Tag Archives: beak

A sinister-looking fly

A number of people have asked me about a sinister-looking fly with a big pointy beak on its head, which they have been seeing around their gardens lately. Many people are wondering if these are the horse-flies I was alluding to in an earlier instalment. You’ll be glad to know you are perfectly safe, as this is actually Rhyngia campestris, known to its friends as the Beaked Hover Fly. The photos below are very close up, so the insect looks much bigger than it appears in real life, but imagine it to be roughly the size of the more troublesome House Fly.

The Beaked Hover Fly. Here you can see it has a lower 'jaw' which opens beneath the beak to release a very long proboscis which it uses to feed on nectar.
The Beaked Hover Fly feeding on viola nectar. Here you can see it has a lower ‘jaw’ which opens beneath the beak to release a very long proboscis which it uses to feed on nectar.

Beaked Hover Flies are especially fond of violets, violas and pansies, and their extremely long probosces seem to have evolved to feed on these kinds of flowers. But they like Russian Comfrey and Wild Mustard too.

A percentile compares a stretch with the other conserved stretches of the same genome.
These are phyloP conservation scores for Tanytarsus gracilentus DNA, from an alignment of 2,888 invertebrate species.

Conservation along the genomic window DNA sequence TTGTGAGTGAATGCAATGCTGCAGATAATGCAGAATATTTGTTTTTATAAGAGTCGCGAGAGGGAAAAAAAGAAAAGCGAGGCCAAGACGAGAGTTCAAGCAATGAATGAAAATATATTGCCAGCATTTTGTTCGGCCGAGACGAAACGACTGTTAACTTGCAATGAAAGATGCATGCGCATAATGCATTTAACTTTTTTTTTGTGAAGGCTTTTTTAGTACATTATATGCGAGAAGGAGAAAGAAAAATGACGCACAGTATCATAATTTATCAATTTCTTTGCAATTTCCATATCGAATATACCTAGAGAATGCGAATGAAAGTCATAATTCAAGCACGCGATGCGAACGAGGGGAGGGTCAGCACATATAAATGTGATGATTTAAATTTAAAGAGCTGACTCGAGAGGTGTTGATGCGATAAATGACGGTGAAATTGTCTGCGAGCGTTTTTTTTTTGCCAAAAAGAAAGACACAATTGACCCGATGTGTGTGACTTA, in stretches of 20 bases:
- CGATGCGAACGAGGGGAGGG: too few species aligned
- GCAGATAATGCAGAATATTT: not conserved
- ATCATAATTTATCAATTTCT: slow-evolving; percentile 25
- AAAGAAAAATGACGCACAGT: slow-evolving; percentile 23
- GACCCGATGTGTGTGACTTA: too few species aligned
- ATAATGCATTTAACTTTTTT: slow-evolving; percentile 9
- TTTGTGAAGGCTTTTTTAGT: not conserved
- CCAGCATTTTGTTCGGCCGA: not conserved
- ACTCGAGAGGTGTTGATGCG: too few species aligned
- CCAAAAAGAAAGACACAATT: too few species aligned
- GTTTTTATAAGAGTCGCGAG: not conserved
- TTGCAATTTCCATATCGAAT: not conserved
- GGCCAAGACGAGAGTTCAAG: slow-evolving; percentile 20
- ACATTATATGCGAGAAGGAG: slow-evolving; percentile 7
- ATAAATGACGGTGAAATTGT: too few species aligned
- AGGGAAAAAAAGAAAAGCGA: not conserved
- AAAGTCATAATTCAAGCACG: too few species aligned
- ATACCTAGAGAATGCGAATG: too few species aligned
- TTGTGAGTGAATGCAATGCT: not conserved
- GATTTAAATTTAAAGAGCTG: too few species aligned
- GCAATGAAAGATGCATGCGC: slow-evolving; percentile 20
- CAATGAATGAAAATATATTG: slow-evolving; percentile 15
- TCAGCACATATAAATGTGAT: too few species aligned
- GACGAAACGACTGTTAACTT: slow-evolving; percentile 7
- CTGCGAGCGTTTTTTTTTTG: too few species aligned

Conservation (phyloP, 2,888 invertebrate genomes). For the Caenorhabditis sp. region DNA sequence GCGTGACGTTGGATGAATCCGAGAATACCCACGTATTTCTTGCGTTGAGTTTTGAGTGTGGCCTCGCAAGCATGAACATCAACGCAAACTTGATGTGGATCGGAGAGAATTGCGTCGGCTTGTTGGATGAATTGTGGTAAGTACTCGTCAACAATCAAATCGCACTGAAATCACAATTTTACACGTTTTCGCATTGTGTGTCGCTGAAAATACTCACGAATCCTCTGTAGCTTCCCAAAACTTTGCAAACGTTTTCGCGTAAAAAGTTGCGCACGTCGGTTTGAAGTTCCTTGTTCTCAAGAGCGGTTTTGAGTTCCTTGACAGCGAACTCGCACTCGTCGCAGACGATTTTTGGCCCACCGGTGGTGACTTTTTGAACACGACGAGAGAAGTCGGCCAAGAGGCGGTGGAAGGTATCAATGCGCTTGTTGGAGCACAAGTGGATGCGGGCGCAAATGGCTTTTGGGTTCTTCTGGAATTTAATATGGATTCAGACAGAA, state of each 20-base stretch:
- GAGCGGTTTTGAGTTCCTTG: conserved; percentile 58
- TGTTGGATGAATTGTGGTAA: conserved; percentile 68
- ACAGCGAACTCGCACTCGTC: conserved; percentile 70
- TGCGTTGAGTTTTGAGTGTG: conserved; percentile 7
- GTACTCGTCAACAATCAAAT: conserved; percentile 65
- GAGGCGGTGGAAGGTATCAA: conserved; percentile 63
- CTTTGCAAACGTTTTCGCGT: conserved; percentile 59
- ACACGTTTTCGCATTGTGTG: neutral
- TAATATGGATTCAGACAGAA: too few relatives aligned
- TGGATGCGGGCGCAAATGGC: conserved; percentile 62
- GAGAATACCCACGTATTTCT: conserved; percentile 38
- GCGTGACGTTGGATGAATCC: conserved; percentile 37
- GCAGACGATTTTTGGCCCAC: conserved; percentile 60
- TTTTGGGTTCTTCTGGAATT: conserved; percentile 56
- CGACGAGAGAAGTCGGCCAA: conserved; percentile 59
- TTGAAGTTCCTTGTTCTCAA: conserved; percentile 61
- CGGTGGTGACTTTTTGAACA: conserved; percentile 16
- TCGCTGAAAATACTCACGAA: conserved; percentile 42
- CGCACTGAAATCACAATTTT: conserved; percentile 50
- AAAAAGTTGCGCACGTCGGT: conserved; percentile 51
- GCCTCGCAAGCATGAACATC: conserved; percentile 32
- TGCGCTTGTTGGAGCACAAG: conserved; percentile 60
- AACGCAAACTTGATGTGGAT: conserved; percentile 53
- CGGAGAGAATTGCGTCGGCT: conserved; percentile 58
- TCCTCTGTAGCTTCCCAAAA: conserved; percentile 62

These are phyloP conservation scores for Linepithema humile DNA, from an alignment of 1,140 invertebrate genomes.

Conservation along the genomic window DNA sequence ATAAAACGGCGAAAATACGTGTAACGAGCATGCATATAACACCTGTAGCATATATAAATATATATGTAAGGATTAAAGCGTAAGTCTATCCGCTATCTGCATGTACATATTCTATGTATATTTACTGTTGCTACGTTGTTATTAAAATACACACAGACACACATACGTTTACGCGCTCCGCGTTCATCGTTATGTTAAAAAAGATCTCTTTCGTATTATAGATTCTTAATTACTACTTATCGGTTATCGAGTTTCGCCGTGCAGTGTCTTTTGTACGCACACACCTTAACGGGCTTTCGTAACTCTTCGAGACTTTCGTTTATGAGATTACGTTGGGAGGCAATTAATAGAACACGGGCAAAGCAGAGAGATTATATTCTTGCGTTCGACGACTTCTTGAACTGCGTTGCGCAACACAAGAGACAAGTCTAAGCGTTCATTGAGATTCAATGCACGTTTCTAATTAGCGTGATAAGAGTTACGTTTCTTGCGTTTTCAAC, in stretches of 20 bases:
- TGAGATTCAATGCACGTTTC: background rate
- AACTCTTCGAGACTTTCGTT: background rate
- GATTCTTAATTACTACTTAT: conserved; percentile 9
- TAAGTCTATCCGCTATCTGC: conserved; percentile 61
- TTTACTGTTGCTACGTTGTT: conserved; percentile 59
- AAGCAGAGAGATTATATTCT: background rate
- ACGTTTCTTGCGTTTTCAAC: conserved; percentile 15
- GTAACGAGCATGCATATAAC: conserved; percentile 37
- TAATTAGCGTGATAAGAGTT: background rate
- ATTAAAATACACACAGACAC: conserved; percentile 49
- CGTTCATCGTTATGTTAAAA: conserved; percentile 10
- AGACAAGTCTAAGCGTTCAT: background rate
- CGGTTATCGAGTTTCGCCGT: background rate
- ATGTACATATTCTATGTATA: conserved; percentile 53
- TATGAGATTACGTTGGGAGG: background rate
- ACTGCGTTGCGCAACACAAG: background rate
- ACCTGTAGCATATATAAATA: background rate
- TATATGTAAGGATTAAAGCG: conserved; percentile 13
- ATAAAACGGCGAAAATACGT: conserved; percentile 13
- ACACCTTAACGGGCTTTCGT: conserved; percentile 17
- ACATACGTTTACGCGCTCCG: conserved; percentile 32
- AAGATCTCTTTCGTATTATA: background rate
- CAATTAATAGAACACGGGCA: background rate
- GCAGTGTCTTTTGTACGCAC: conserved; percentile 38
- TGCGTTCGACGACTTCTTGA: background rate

When seen from above the extraorinary length of the proboscis is easy to see. In this case feeding on a viola.
When seen from above the extraorinary length of the proboscis is easy to recognise. In this case the fly is feeding on a viola.

Anyhow, there is absolutely nothing to fear from this harmless nectar-feeder. It’s a vitally important pollinator of our plants, and our very lives depend on the existence of these creatures and their relatives. It may not be particularly colourful (it looks like beautiful amber to me), but it does have a lovely beak.

 

One to watch out for – the Treecreeper

This is an excellent time of year to spot Treecreepers. The Treecreeper is a bird about the size of a sparrow, with excellently camouflaged brown feathers with a bright white belly, that makes it look like a broken piece of timber. This is a good look to have, as the Treecreeper, like its name suggests, lands on the bottom trunks of trees and crawls slowly up the bark looking for tiny insects hiding in little gaps and recesses in the bark. In order to get these little creatures it has an incredible beak, which is shaped like a curved tweezers, or needle-nose pliers. This is a common and widespread bird in Wicklow, but one of the least seen, and probably the least photographed because it moves unnoticed in the shade of trees. The photo below was taken by me two days ago, but it’s not great due to the low light. But you can perfectly see the strange beak of this remarkable, little known bird.

Treecreeper - Certhia familiaris - doing what it does best. Look out for these birds on tree trunks throughout Wicklow. Hard to spot, and hard to notice too, even when you're looking at them.